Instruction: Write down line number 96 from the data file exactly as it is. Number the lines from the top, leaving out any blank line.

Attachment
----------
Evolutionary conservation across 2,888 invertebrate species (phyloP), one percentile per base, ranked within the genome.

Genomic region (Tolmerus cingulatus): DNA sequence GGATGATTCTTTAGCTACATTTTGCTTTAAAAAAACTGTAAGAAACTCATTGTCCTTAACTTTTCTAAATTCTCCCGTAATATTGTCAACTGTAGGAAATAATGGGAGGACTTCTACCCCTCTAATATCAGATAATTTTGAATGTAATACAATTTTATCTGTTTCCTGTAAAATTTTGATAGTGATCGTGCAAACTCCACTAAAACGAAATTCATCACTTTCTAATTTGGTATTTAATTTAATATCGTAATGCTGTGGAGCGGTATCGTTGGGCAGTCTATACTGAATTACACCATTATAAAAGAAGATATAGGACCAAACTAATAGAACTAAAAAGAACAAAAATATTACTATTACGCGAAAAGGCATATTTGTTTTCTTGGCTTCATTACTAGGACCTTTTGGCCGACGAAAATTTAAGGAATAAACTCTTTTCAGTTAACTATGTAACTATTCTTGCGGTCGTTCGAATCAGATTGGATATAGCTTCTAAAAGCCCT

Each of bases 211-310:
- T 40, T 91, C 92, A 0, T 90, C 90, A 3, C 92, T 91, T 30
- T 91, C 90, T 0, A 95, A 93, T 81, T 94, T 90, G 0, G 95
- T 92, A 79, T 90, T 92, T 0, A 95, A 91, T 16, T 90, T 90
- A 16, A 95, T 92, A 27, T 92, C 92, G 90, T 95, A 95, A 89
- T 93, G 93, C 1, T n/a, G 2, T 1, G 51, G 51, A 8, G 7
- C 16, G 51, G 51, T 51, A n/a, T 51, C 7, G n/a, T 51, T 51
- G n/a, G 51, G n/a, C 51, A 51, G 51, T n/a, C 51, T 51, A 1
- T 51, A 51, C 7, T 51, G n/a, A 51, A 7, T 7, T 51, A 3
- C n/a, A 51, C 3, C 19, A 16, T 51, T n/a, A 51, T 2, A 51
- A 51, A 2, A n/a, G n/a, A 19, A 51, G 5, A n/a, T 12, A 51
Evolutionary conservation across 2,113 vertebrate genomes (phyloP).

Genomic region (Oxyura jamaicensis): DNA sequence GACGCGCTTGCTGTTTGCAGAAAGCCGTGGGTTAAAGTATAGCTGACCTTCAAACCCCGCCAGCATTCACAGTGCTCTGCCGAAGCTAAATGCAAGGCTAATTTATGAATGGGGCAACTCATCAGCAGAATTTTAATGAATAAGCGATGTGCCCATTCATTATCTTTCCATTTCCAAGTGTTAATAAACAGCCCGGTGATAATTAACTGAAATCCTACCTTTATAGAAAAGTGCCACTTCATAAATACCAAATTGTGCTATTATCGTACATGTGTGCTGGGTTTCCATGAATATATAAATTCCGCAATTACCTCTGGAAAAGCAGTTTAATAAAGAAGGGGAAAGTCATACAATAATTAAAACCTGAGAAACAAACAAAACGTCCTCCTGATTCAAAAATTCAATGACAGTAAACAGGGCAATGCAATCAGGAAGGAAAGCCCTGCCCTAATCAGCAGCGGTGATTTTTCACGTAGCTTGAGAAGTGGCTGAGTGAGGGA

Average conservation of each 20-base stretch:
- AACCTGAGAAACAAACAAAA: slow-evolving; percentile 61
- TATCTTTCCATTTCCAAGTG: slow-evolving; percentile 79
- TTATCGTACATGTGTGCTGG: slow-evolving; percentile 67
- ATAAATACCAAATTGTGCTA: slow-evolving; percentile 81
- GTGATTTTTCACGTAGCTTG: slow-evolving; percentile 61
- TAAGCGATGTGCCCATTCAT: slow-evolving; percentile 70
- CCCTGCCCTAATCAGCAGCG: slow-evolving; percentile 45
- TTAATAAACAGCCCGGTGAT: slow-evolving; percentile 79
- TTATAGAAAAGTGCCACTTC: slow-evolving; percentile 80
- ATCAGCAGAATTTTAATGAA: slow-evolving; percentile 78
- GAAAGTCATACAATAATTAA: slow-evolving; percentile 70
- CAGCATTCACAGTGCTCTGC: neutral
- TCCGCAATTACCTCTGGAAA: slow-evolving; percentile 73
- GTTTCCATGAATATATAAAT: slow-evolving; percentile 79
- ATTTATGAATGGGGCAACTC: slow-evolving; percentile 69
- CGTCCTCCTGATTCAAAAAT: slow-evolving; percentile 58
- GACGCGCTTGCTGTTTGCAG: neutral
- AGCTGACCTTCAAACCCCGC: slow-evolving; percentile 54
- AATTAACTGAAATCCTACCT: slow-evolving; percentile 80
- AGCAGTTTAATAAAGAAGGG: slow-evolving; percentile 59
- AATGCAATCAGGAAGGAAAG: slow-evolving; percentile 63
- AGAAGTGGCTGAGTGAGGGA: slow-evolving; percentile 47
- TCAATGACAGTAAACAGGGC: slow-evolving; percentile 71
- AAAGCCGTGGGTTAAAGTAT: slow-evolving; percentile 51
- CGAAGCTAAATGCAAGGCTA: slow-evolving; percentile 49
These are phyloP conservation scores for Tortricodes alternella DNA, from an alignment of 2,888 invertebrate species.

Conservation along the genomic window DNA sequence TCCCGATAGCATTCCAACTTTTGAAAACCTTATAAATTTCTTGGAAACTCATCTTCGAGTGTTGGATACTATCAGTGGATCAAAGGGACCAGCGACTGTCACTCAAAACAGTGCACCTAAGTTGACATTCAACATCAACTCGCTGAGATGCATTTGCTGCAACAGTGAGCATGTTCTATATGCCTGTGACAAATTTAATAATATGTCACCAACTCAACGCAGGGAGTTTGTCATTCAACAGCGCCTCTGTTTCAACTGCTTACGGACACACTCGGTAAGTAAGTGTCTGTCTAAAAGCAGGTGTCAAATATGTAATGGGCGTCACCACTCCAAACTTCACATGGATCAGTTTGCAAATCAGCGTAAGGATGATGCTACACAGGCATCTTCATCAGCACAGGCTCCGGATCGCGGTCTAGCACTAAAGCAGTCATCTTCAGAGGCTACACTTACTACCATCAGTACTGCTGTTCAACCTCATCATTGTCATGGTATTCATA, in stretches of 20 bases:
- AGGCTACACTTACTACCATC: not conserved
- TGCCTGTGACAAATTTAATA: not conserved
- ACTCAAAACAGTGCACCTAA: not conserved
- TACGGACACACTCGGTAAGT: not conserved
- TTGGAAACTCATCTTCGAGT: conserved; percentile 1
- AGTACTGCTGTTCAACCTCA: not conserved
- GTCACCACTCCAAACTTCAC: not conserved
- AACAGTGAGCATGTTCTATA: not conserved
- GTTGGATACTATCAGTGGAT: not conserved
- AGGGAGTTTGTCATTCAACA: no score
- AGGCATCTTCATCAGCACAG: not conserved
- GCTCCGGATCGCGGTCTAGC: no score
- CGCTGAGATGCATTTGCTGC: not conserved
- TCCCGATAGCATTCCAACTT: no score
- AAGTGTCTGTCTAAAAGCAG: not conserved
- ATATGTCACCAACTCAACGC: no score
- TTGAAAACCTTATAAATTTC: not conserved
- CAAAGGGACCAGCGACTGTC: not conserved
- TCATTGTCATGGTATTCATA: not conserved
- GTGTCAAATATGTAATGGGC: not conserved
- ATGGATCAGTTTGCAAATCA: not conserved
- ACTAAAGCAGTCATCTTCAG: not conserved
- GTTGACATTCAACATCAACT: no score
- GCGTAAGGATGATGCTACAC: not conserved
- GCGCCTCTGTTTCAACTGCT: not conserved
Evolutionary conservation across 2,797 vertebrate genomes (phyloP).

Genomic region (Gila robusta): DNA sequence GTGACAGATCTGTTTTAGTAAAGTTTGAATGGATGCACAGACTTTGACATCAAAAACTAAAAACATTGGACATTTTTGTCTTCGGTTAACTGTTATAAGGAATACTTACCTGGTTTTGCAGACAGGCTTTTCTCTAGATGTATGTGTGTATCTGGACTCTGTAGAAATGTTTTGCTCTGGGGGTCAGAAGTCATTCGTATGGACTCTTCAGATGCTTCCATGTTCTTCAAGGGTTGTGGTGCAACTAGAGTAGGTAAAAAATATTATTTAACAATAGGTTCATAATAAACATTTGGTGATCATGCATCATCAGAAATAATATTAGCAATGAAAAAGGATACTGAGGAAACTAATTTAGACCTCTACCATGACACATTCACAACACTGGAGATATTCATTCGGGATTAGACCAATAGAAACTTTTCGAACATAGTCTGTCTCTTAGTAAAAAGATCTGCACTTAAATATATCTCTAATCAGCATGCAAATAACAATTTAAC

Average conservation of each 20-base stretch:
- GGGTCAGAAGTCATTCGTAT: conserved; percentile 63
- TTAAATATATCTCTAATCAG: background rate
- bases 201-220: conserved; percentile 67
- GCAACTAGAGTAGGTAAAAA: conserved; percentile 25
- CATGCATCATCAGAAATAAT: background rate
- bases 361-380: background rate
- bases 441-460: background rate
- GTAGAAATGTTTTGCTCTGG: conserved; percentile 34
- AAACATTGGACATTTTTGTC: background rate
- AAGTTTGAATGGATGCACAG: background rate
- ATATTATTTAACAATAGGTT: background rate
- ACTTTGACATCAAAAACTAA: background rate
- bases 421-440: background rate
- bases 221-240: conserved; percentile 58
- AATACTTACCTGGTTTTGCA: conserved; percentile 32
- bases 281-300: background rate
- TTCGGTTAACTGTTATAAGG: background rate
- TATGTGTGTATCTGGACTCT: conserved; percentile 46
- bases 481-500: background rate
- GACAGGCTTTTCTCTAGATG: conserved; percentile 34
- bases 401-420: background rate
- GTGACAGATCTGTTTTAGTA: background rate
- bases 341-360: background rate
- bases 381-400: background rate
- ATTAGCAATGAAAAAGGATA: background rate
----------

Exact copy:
- ATTAGCAATGAAAAAGGATA: background rate